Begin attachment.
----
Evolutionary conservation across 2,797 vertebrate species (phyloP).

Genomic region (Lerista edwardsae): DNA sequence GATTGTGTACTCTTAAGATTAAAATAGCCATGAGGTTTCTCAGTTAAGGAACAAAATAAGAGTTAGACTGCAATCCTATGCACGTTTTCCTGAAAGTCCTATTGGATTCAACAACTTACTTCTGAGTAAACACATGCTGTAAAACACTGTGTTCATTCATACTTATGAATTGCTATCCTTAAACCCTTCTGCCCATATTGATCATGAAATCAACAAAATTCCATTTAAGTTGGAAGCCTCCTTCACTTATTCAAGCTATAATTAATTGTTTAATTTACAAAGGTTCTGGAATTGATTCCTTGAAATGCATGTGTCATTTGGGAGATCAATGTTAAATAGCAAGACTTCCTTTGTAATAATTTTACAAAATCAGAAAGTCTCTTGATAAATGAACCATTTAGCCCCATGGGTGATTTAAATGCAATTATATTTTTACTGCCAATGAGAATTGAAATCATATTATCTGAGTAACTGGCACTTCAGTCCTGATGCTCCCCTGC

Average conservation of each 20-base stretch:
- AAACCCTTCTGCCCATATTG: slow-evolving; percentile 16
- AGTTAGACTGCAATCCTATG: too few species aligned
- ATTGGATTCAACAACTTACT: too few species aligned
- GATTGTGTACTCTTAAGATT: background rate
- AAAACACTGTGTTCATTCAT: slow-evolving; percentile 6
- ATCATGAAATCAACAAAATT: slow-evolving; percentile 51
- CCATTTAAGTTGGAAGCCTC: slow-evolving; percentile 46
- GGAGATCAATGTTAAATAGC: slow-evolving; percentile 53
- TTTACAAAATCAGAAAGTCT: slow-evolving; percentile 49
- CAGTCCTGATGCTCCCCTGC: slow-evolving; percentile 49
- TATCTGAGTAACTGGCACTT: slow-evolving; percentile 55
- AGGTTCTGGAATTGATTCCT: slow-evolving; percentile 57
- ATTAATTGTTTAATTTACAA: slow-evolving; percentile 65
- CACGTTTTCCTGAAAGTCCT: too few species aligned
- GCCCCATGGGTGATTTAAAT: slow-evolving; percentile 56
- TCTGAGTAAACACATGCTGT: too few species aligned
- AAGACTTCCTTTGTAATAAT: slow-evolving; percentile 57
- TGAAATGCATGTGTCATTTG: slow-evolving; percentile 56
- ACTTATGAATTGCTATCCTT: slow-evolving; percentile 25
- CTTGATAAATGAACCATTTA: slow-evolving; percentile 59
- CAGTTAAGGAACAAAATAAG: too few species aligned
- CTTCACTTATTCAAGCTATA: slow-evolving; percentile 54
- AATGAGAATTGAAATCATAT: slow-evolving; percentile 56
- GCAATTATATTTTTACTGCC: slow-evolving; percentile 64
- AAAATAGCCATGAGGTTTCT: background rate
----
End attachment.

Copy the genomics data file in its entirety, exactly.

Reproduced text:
Evolutionary conservation across 2,797 vertebrate species (phyloP).

Genomic region (Lerista edwardsae): DNA sequence GATTGTGTACTCTTAAGATTAAAATAGCCATGAGGTTTCTCAGTTAAGGAACAAAATAAGAGTTAGACTGCAATCCTATGCACGTTTTCCTGAAAGTCCTATTGGATTCAACAACTTACTTCTGAGTAAACACATGCTGTAAAACACTGTGTTCATTCATACTTATGAATTGCTATCCTTAAACCCTTCTGCCCATATTGATCATGAAATCAACAAAATTCCATTTAAGTTGGAAGCCTCCTTCACTTATTCAAGCTATAATTAATTGTTTAATTTACAAAGGTTCTGGAATTGATTCCTTGAAATGCATGTGTCATTTGGGAGATCAATGTTAAATAGCAAGACTTCCTTTGTAATAATTTTACAAAATCAGAAAGTCTCTTGATAAATGAACCATTTAGCCCCATGGGTGATTTAAATGCAATTATATTTTTACTGCCAATGAGAATTGAAATCATATTATCTGAGTAACTGGCACTTCAGTCCTGATGCTCCCCTGC

Average conservation of each 20-base stretch:
- AAACCCTTCTGCCCATATTG: slow-evolving; percentile 16
- AGTTAGACTGCAATCCTATG: too few species aligned
- ATTGGATTCAACAACTTACT: too few species aligned
- GATTGTGTACTCTTAAGATT: background rate
- AAAACACTGTGTTCATTCAT: slow-evolving; percentile 6
- ATCATGAAATCAACAAAATT: slow-evolving; percentile 51
- CCATTTAAGTTGGAAGCCTC: slow-evolving; percentile 46
- GGAGATCAATGTTAAATAGC: slow-evolving; percentile 53
- TTTACAAAATCAGAAAGTCT: slow-evolving; percentile 49
- CAGTCCTGATGCTCCCCTGC: slow-evolving; percentile 49
- TATCTGAGTAACTGGCACTT: slow-evolving; percentile 55
- AGGTTCTGGAATTGATTCCT: slow-evolving; percentile 57
- ATTAATTGTTTAATTTACAA: slow-evolving; percentile 65
- CACGTTTTCCTGAAAGTCCT: too few species aligned
- GCCCCATGGGTGATTTAAAT: slow-evolving; percentile 56
- TCTGAGTAAACACATGCTGT: too few species aligned
- AAGACTTCCTTTGTAATAAT: slow-evolving; percentile 57
- TGAAATGCATGTGTCATTTG: slow-evolving; percentile 56
- ACTTATGAATTGCTATCCTT: slow-evolving; percentile 25
- CTTGATAAATGAACCATTTA: slow-evolving; percentile 59
- CAGTTAAGGAACAAAATAAG: too few species aligned
- CTTCACTTATTCAAGCTATA: slow-evolving; percentile 54
- AATGAGAATTGAAATCATAT: slow-evolving; percentile 56
- GCAATTATATTTTTACTGCC: slow-evolving; percentile 64
- AAAATAGCCATGAGGTTTCT: background rate